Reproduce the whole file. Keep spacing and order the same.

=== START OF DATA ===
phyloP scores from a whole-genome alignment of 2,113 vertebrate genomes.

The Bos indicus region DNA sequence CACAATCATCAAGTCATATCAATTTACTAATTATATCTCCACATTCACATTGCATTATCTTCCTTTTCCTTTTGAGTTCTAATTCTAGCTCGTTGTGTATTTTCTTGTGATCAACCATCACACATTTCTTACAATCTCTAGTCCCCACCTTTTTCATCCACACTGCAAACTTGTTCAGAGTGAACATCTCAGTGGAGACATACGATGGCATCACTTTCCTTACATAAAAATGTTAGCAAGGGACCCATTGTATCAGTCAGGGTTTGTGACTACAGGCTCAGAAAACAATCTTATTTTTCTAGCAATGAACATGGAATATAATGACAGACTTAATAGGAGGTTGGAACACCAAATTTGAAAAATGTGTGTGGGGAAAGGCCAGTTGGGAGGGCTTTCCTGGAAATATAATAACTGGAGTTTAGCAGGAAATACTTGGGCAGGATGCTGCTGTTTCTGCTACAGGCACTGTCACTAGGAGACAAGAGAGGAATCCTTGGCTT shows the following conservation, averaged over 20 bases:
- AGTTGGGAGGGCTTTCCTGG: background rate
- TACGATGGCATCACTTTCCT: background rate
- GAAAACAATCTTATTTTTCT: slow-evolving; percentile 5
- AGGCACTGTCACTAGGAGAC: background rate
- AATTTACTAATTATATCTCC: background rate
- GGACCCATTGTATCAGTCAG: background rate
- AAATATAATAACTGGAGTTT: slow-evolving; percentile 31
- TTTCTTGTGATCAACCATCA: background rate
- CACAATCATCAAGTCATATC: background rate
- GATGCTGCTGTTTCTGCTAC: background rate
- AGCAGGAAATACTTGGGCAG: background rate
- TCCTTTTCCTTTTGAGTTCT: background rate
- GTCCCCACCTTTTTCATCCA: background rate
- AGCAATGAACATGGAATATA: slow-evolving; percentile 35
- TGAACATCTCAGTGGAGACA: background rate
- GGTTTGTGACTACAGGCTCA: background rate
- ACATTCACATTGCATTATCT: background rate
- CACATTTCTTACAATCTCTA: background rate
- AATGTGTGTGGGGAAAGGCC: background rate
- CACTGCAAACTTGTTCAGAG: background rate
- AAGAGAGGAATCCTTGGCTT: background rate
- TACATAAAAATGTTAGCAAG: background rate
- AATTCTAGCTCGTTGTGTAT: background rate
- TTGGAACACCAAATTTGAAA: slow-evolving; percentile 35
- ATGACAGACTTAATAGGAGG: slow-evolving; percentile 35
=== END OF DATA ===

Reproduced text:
phyloP scores from a whole-genome alignment of 2,113 vertebrate genomes.

The Bos indicus region DNA sequence CACAATCATCAAGTCATATCAATTTACTAATTATATCTCCACATTCACATTGCATTATCTTCCTTTTCCTTTTGAGTTCTAATTCTAGCTCGTTGTGTATTTTCTTGTGATCAACCATCACACATTTCTTACAATCTCTAGTCCCCACCTTTTTCATCCACACTGCAAACTTGTTCAGAGTGAACATCTCAGTGGAGACATACGATGGCATCACTTTCCTTACATAAAAATGTTAGCAAGGGACCCATTGTATCAGTCAGGGTTTGTGACTACAGGCTCAGAAAACAATCTTATTTTTCTAGCAATGAACATGGAATATAATGACAGACTTAATAGGAGGTTGGAACACCAAATTTGAAAAATGTGTGTGGGGAAAGGCCAGTTGGGAGGGCTTTCCTGGAAATATAATAACTGGAGTTTAGCAGGAAATACTTGGGCAGGATGCTGCTGTTTCTGCTACAGGCACTGTCACTAGGAGACAAGAGAGGAATCCTTGGCTT shows the following conservation, averaged over 20 bases:
- AGTTGGGAGGGCTTTCCTGG: background rate
- TACGATGGCATCACTTTCCT: background rate
- GAAAACAATCTTATTTTTCT: slow-evolving; percentile 5
- AGGCACTGTCACTAGGAGAC: background rate
- AATTTACTAATTATATCTCC: background rate
- GGACCCATTGTATCAGTCAG: background rate
- AAATATAATAACTGGAGTTT: slow-evolving; percentile 31
- TTTCTTGTGATCAACCATCA: background rate
- CACAATCATCAAGTCATATC: background rate
- GATGCTGCTGTTTCTGCTAC: background rate
- AGCAGGAAATACTTGGGCAG: background rate
- TCCTTTTCCTTTTGAGTTCT: background rate
- GTCCCCACCTTTTTCATCCA: background rate
- AGCAATGAACATGGAATATA: slow-evolving; percentile 35
- TGAACATCTCAGTGGAGACA: background rate
- GGTTTGTGACTACAGGCTCA: background rate
- ACATTCACATTGCATTATCT: background rate
- CACATTTCTTACAATCTCTA: background rate
- AATGTGTGTGGGGAAAGGCC: background rate
- CACTGCAAACTTGTTCAGAG: background rate
- AAGAGAGGAATCCTTGGCTT: background rate
- TACATAAAAATGTTAGCAAG: background rate
- AATTCTAGCTCGTTGTGTAT: background rate
- TTGGAACACCAAATTTGAAA: slow-evolving; percentile 35
- ATGACAGACTTAATAGGAGG: slow-evolving; percentile 35